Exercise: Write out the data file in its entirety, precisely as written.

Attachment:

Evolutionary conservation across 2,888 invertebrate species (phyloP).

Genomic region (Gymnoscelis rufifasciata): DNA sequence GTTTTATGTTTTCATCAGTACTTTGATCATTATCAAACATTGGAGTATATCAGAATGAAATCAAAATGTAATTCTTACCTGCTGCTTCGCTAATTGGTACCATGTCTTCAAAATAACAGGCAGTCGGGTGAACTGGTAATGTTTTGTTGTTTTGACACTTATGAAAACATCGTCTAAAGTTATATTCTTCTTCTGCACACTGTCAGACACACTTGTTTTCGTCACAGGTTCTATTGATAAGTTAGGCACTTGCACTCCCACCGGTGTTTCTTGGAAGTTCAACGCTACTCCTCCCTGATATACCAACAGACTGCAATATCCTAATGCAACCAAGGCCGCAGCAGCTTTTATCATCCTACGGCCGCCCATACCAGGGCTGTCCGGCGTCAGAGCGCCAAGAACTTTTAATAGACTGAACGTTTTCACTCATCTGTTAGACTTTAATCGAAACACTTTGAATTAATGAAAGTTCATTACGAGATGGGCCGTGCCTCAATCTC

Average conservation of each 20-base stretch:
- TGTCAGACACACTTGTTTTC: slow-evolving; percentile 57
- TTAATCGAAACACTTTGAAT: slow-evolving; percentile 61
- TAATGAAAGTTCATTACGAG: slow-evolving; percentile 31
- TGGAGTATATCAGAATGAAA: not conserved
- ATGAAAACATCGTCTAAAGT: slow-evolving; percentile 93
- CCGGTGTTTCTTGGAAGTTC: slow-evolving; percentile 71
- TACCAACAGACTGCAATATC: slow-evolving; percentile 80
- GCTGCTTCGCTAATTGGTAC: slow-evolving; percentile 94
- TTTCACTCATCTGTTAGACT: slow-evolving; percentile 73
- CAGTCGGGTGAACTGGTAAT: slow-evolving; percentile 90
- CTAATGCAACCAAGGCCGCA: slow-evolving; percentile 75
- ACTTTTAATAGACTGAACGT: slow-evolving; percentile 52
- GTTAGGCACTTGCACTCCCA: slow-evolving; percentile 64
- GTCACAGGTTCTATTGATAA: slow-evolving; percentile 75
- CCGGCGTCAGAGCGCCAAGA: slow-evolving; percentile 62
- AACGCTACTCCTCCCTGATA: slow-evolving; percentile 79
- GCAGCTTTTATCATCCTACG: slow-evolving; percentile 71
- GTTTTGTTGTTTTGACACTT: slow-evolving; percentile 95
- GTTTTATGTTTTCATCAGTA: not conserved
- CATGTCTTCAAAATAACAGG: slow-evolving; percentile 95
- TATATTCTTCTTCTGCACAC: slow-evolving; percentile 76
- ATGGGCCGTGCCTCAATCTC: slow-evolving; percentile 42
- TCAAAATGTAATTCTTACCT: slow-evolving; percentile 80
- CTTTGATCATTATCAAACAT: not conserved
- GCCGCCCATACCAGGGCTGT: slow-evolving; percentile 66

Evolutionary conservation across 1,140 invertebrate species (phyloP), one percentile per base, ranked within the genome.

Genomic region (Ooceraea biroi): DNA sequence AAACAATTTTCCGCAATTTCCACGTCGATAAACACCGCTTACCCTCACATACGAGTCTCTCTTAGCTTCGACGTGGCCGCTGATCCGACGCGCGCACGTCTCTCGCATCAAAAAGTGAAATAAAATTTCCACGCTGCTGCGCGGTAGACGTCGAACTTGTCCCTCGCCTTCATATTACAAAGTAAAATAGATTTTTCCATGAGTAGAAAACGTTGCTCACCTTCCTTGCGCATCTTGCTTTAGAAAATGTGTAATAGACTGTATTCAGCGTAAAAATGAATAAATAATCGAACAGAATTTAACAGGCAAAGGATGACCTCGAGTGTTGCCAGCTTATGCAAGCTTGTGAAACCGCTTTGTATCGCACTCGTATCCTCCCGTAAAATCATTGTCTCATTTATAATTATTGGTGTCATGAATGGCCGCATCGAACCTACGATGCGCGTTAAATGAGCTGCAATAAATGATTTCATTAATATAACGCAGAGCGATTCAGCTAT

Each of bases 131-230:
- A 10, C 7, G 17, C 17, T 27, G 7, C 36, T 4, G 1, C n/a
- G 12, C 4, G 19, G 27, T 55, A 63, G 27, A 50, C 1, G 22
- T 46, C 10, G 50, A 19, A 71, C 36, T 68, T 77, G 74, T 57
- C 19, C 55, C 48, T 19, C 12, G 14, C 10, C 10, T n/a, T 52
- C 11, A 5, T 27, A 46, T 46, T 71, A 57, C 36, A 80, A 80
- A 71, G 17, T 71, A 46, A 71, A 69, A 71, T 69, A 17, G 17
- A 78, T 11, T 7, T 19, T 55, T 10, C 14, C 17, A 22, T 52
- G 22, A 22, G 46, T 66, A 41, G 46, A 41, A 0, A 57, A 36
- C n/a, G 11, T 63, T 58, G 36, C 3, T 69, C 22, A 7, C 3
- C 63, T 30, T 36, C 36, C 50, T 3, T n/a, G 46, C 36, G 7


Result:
Evolutionary conservation across 2,888 invertebrate species (phyloP).

Genomic region (Gymnoscelis rufifasciata): DNA sequence GTTTTATGTTTTCATCAGTACTTTGATCATTATCAAACATTGGAGTATATCAGAATGAAATCAAAATGTAATTCTTACCTGCTGCTTCGCTAATTGGTACCATGTCTTCAAAATAACAGGCAGTCGGGTGAACTGGTAATGTTTTGTTGTTTTGACACTTATGAAAACATCGTCTAAAGTTATATTCTTCTTCTGCACACTGTCAGACACACTTGTTTTCGTCACAGGTTCTATTGATAAGTTAGGCACTTGCACTCCCACCGGTGTTTCTTGGAAGTTCAACGCTACTCCTCCCTGATATACCAACAGACTGCAATATCCTAATGCAACCAAGGCCGCAGCAGCTTTTATCATCCTACGGCCGCCCATACCAGGGCTGTCCGGCGTCAGAGCGCCAAGAACTTTTAATAGACTGAACGTTTTCACTCATCTGTTAGACTTTAATCGAAACACTTTGAATTAATGAAAGTTCATTACGAGATGGGCCGTGCCTCAATCTC

Average conservation of each 20-base stretch:
- TGTCAGACACACTTGTTTTC: slow-evolving; percentile 57
- TTAATCGAAACACTTTGAAT: slow-evolving; percentile 61
- TAATGAAAGTTCATTACGAG: slow-evolving; percentile 31
- TGGAGTATATCAGAATGAAA: not conserved
- ATGAAAACATCGTCTAAAGT: slow-evolving; percentile 93
- CCGGTGTTTCTTGGAAGTTC: slow-evolving; percentile 71
- TACCAACAGACTGCAATATC: slow-evolving; percentile 80
- GCTGCTTCGCTAATTGGTAC: slow-evolving; percentile 94
- TTTCACTCATCTGTTAGACT: slow-evolving; percentile 73
- CAGTCGGGTGAACTGGTAAT: slow-evolving; percentile 90
- CTAATGCAACCAAGGCCGCA: slow-evolving; percentile 75
- ACTTTTAATAGACTGAACGT: slow-evolving; percentile 52
- GTTAGGCACTTGCACTCCCA: slow-evolving; percentile 64
- GTCACAGGTTCTATTGATAA: slow-evolving; percentile 75
- CCGGCGTCAGAGCGCCAAGA: slow-evolving; percentile 62
- AACGCTACTCCTCCCTGATA: slow-evolving; percentile 79
- GCAGCTTTTATCATCCTACG: slow-evolving; percentile 71
- GTTTTGTTGTTTTGACACTT: slow-evolving; percentile 95
- GTTTTATGTTTTCATCAGTA: not conserved
- CATGTCTTCAAAATAACAGG: slow-evolving; percentile 95
- TATATTCTTCTTCTGCACAC: slow-evolving; percentile 76
- ATGGGCCGTGCCTCAATCTC: slow-evolving; percentile 42
- TCAAAATGTAATTCTTACCT: slow-evolving; percentile 80
- CTTTGATCATTATCAAACAT: not conserved
- GCCGCCCATACCAGGGCTGT: slow-evolving; percentile 66

Evolutionary conservation across 1,140 invertebrate species (phyloP), one percentile per base, ranked within the genome.

Genomic region (Ooceraea biroi): DNA sequence AAACAATTTTCCGCAATTTCCACGTCGATAAACACCGCTTACCCTCACATACGAGTCTCTCTTAGCTTCGACGTGGCCGCTGATCCGACGCGCGCACGTCTCTCGCATCAAAAAGTGAAATAAAATTTCCACGCTGCTGCGCGGTAGACGTCGAACTTGTCCCTCGCCTTCATATTACAAAGTAAAATAGATTTTTCCATGAGTAGAAAACGTTGCTCACCTTCCTTGCGCATCTTGCTTTAGAAAATGTGTAATAGACTGTATTCAGCGTAAAAATGAATAAATAATCGAACAGAATTTAACAGGCAAAGGATGACCTCGAGTGTTGCCAGCTTATGCAAGCTTGTGAAACCGCTTTGTATCGCACTCGTATCCTCCCGTAAAATCATTGTCTCATTTATAATTATTGGTGTCATGAATGGCCGCATCGAACCTACGATGCGCGTTAAATGAGCTGCAATAAATGATTTCATTAATATAACGCAGAGCGATTCAGCTAT

Each of bases 131-230:
- A 10, C 7, G 17, C 17, T 27, G 7, C 36, T 4, G 1, C n/a
- G 12, C 4, G 19, G 27, T 55, A 63, G 27, A 50, C 1, G 22
- T 46, C 10, G 50, A 19, A 71, C 36, T 68, T 77, G 74, T 57
- C 19, C 55, C 48, T 19, C 12, G 14, C 10, C 10, T n/a, T 52
- C 11, A 5, T 27, A 46, T 46, T 71, A 57, C 36, A 80, A 80
- A 71, G 17, T 71, A 46, A 71, A 69, A 71, T 69, A 17, G 17
- A 78, T 11, T 7, T 19, T 55, T 10, C 14, C 17, A 22, T 52
- G 22, A 22, G 46, T 66, A 41, G 46, A 41, A 0, A 57, A 36
- C n/a, G 11, T 63, T 58, G 36, C 3, T 69, C 22, A 7, C 3
- C 63, T 30, T 36, C 36, C 50, T 3, T n/a, G 46, C 36, G 7